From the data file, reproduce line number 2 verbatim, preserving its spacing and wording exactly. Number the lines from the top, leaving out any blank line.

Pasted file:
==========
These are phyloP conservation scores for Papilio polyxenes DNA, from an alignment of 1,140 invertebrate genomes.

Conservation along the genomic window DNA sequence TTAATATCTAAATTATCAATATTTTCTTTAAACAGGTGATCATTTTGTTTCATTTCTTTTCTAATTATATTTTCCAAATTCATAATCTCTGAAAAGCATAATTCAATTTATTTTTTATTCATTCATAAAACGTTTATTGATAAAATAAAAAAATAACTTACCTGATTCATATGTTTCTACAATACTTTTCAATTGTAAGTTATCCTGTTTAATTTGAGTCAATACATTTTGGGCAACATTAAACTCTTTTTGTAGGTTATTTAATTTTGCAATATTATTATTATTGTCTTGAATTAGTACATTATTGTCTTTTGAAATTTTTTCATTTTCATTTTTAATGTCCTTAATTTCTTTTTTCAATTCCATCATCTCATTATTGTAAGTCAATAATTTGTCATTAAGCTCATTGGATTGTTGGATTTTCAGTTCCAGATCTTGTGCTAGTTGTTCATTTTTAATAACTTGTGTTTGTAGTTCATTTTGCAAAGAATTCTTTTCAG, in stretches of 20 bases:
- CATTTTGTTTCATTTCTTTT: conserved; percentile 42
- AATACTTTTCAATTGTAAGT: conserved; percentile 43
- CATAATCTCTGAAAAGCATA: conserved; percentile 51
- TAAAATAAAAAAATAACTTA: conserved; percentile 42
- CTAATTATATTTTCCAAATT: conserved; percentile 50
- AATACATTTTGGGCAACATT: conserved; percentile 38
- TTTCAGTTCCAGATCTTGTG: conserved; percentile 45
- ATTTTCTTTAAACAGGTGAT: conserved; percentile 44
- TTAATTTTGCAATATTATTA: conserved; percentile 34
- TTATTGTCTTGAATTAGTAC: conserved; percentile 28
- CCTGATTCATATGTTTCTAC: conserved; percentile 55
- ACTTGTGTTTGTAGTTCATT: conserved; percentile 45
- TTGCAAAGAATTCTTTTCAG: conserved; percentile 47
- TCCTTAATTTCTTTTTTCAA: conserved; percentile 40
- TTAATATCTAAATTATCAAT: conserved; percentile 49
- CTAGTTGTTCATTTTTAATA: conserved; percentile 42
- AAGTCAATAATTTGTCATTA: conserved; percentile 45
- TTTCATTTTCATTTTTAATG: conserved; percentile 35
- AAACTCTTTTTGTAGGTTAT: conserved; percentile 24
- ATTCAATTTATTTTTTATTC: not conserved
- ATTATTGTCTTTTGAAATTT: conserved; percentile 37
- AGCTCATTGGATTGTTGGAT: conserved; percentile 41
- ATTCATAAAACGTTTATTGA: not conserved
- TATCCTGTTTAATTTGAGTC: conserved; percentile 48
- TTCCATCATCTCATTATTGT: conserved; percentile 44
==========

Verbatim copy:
Conservation along the genomic window DNA sequence TTAATATCTAAATTATCAATATTTTCTTTAAACAGGTGATCATTTTGTTTCATTTCTTTTCTAATTATATTTTCCAAATTCATAATCTCTGAAAAGCATAATTCAATTTATTTTTTATTCATTCATAAAACGTTTATTGATAAAATAAAAAAATAACTTACCTGATTCATATGTTTCTACAATACTTTTCAATTGTAAGTTATCCTGTTTAATTTGAGTCAATACATTTTGGGCAACATTAAACTCTTTTTGTAGGTTATTTAATTTTGCAATATTATTATTATTGTCTTGAATTAGTACATTATTGTCTTTTGAAATTTTTTCATTTTCATTTTTAATGTCCTTAATTTCTTTTTTCAATTCCATCATCTCATTATTGTAAGTCAATAATTTGTCATTAAGCTCATTGGATTGTTGGATTTTCAGTTCCAGATCTTGTGCTAGTTGTTCATTTTTAATAACTTGTGTTTGTAGTTCATTTTGCAAAGAATTCTTTTCAG, in stretches of 20 bases: